Members of the public and businesses can now have their say on the UK's prospective, post-Brexit trade agreements.

In 6 month’s time, the UK will have the opportunity to begin negotiating, signing, and ratifying Free Trade Agreements with trading partners across the globe. 

In preparation for this, the UK Government is consulting with members of the public, businesses, trade experts, and any other interested organisations to help inform this work.

These agreements could:
  • enable increased trade and investment
  • secure access for UK exporters to the key markets of today and the future
  • give consumers access to a greater range of products at lower prices
  • make the UK more innovative, competitive and prosperous.
There are 4 online consultations:
At the launch event International Trade Secretary Liam Fox said "These consultations are about how we position ourselves as Global Britain. To build the export markets, investment opportunities and trading relationships of the future.

Trade affects us all – whether it is through the prices and availability of product on our supermarket shelves, to the resources available for our public services, to the jobs and investment on which we all rely."

Wednesday, 19 September 2018

CQC Local System Review Programme Expanded

The CQC has written to local system leaders in six local authority areas where they will be undertaking new or follow-up reviews exploring how older people move between health and adult social care services.

Formerly requested by the Secretaries of State for Health and Social Care and for Housing, Communities and Local Government; this further tranche follows on from the first round of reviews, covering 20 local authorities.

The CQC will be reviewing and reporting on three new areas by the end of December 2018:
  • Staffordshire
  • Leeds
  • Reading

They have also been asked to choose three local system areas, from those looked at in 2017/18, to follow up on progress made.  The three follow-up areas are:
  • Stoke-on-Trent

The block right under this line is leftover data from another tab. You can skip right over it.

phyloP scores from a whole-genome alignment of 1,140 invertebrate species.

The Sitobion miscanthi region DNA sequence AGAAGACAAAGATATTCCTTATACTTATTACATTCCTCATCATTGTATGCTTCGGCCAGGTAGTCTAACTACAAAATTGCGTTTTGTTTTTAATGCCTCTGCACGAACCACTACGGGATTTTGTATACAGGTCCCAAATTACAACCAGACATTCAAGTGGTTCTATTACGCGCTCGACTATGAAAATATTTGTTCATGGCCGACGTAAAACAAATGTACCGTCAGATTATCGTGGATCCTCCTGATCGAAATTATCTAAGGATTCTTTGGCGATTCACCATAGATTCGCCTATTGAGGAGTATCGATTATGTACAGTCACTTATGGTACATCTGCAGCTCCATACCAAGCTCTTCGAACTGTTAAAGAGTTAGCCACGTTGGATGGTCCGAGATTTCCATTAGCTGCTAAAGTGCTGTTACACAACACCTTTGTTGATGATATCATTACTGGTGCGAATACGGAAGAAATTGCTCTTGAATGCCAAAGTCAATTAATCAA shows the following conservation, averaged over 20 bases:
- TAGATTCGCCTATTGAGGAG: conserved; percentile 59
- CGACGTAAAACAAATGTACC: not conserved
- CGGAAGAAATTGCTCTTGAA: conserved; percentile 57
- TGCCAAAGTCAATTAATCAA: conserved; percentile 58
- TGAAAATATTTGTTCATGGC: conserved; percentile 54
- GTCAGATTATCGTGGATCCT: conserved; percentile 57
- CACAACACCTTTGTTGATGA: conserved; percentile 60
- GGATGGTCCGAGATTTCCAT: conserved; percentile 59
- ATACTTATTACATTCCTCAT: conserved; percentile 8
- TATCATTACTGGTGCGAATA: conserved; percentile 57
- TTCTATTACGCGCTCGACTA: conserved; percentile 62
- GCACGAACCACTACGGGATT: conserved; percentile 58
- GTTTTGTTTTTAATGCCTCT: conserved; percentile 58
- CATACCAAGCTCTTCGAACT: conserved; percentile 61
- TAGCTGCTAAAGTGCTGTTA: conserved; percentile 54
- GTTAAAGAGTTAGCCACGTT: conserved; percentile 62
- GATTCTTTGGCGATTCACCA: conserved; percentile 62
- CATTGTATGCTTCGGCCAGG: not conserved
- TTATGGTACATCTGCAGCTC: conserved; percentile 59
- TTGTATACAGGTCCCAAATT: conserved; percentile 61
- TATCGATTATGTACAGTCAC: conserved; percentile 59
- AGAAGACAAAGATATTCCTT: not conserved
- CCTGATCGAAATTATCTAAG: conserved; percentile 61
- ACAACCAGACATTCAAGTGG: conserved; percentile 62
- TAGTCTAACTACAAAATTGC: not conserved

• York
  • Oxfordshire

Ian Trenholm, our Chief Executive, said “This further request by Government is testament to the work we have done understanding the local pressures and challenges across health and care systems.

“As the ‘Beyond Barriers’ report laid bare, our intention is that this next round of reviews will provide an important picture of what is working well; the barriers that may be preventing local people and organisations from working together effectively; and, most importantly, the impact this has on those who depend on health and care services.

“We look forward to sharing and building on the local good practice we have seen so far, for the benefit of the people that local authorities and health organisations support.”

Thursday, 13 September 2018

CQC Backs DHSC's Drive to Improve Staff Training For Those Supporting People With Learning Disabilities

The government has announced a series of measures to address the inequality of life expectancy between people with learning disabilities and the wider population.  Proposals will be consulted on with views being sought from people who have experience of learning disabilities, NHS and social care providers and the general public.

Plans for increased awareness training for health and care staff who work with people with learning disabilities are at the heart of the proposals and could cover:
  • relevant legislation
  • making adjustments to the way care is provided
  • how to provide care that helps people reach their full potential
The measures recognise a need for better awareness among health and care staff about making reasonable adjustments to the way that care or information is provided to people with learning disabilities.

Other measures announced include:
  • sharing the learning from the named social worker pilot, which explored one-to-one support for people with learning disabilities, autism and mental health needs
  • plans for a long-term study of the impact of integrated community support for people with learning disabilities
  • testing and developing a quality-of-life standard for people with learning disabilities that can be used to measure the effectiveness of support
In response to the announcement, Andrea Sutcliffe, Chief Inspector of Adult Social Care, said “‎The Annual Report of the Learning Disabilities Mortality Review Programme published earlier this year laid bare the ‎wholly unacceptable situation that people with learning disabilities die, on average, 15 to 20 years sooner than people in the general population. Change is overdue and desperately needed as people with learning disabilities and their families have long been telling us.

“The Government's measures are welcome and the focus on training for health and care staff is vital. We do see lots of great practice in services but more action is required to address the many issues faced by people with learning disabilities ‎as they encounter health, care and support services – including negative, dismissive attitudes; a lack of dignity and respect; and poor understanding of their needs and wishes.

“We will continue to play our part in identifying where improvements are needed in the delivery of good, safe person-centred care as well as holding providers to account to deliver on these improvements. But everyone in health and social care, including commissioners and providers, needs to take seriously their responsibilities to work with people with learning disabilities, their families and carers, so their rights to have a happy, healthy life are properly supported."